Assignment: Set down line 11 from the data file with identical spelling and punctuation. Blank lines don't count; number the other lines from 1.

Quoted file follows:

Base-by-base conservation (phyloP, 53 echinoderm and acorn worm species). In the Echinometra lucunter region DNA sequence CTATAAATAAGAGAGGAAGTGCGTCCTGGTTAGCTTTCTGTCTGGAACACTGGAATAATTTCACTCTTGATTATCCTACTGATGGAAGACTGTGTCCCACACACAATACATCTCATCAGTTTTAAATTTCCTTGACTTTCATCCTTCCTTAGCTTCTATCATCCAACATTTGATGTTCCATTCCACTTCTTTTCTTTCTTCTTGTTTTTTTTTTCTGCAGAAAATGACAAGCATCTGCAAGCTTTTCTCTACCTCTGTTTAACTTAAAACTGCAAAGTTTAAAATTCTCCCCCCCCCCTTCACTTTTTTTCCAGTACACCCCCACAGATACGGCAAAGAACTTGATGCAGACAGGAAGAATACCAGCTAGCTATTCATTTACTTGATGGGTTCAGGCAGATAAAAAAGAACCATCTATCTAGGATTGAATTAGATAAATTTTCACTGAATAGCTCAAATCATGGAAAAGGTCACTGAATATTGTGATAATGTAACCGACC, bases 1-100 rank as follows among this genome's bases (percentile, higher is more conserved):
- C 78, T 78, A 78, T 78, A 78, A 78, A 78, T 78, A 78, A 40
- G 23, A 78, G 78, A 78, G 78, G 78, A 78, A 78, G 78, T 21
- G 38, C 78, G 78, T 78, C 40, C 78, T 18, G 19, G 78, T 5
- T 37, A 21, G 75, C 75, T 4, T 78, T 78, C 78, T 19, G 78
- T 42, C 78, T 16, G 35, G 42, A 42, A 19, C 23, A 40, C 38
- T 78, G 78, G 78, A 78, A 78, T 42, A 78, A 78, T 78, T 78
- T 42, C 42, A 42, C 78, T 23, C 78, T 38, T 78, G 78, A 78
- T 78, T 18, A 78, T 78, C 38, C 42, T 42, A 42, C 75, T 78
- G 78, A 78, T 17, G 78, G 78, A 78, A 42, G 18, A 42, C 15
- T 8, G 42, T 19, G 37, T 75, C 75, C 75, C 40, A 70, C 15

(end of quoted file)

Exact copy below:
- T 8, G 42, T 19, G 37, T 75, C 75, C 75, C 40, A 70, C 15